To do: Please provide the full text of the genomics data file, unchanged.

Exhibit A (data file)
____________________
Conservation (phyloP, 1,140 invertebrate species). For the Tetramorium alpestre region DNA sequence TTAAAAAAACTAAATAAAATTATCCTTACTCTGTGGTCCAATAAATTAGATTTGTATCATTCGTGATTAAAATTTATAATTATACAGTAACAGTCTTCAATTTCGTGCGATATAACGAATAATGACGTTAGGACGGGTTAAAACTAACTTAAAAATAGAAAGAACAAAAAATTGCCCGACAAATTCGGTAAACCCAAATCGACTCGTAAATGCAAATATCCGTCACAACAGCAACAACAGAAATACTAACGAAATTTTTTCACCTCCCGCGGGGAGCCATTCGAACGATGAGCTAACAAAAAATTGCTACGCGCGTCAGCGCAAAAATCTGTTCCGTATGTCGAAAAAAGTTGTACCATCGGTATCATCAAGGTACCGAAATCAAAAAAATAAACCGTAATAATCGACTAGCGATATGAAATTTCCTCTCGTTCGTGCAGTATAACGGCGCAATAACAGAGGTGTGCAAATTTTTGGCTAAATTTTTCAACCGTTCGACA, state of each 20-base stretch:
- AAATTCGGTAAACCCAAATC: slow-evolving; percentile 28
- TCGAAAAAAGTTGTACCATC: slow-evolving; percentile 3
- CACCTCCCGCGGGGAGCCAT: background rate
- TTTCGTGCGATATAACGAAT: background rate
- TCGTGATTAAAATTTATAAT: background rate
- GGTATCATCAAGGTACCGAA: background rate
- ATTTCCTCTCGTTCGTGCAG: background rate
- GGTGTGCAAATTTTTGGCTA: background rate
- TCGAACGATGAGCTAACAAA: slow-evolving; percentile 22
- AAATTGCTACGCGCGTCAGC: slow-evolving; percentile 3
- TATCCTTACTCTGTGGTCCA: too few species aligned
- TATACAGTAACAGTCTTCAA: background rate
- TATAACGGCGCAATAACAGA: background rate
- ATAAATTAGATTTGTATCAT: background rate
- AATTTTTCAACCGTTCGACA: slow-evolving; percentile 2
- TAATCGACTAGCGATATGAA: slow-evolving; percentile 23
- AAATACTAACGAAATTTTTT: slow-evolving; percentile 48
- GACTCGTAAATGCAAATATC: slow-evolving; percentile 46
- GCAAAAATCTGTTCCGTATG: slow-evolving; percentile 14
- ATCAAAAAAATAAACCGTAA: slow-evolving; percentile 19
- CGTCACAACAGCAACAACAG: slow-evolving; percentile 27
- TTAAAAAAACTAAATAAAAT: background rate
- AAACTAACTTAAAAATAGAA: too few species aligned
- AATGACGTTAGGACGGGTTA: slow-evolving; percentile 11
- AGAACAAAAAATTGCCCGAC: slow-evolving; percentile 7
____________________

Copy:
Conservation (phyloP, 1,140 invertebrate species). For the Tetramorium alpestre region DNA sequence TTAAAAAAACTAAATAAAATTATCCTTACTCTGTGGTCCAATAAATTAGATTTGTATCATTCGTGATTAAAATTTATAATTATACAGTAACAGTCTTCAATTTCGTGCGATATAACGAATAATGACGTTAGGACGGGTTAAAACTAACTTAAAAATAGAAAGAACAAAAAATTGCCCGACAAATTCGGTAAACCCAAATCGACTCGTAAATGCAAATATCCGTCACAACAGCAACAACAGAAATACTAACGAAATTTTTTCACCTCCCGCGGGGAGCCATTCGAACGATGAGCTAACAAAAAATTGCTACGCGCGTCAGCGCAAAAATCTGTTCCGTATGTCGAAAAAAGTTGTACCATCGGTATCATCAAGGTACCGAAATCAAAAAAATAAACCGTAATAATCGACTAGCGATATGAAATTTCCTCTCGTTCGTGCAGTATAACGGCGCAATAACAGAGGTGTGCAAATTTTTGGCTAAATTTTTCAACCGTTCGACA, state of each 20-base stretch:
- AAATTCGGTAAACCCAAATC: slow-evolving; percentile 28
- TCGAAAAAAGTTGTACCATC: slow-evolving; percentile 3
- CACCTCCCGCGGGGAGCCAT: background rate
- TTTCGTGCGATATAACGAAT: background rate
- TCGTGATTAAAATTTATAAT: background rate
- GGTATCATCAAGGTACCGAA: background rate
- ATTTCCTCTCGTTCGTGCAG: background rate
- GGTGTGCAAATTTTTGGCTA: background rate
- TCGAACGATGAGCTAACAAA: slow-evolving; percentile 22
- AAATTGCTACGCGCGTCAGC: slow-evolving; percentile 3
- TATCCTTACTCTGTGGTCCA: too few species aligned
- TATACAGTAACAGTCTTCAA: background rate
- TATAACGGCGCAATAACAGA: background rate
- ATAAATTAGATTTGTATCAT: background rate
- AATTTTTCAACCGTTCGACA: slow-evolving; percentile 2
- TAATCGACTAGCGATATGAA: slow-evolving; percentile 23
- AAATACTAACGAAATTTTTT: slow-evolving; percentile 48
- GACTCGTAAATGCAAATATC: slow-evolving; percentile 46
- GCAAAAATCTGTTCCGTATG: slow-evolving; percentile 14
- ATCAAAAAAATAAACCGTAA: slow-evolving; percentile 19
- CGTCACAACAGCAACAACAG: slow-evolving; percentile 27
- TTAAAAAAACTAAATAAAAT: background rate
- AAACTAACTTAAAAATAGAA: too few species aligned
- AATGACGTTAGGACGGGTTA: slow-evolving; percentile 11
- AGAACAAAAAATTGCCCGAC: slow-evolving; percentile 7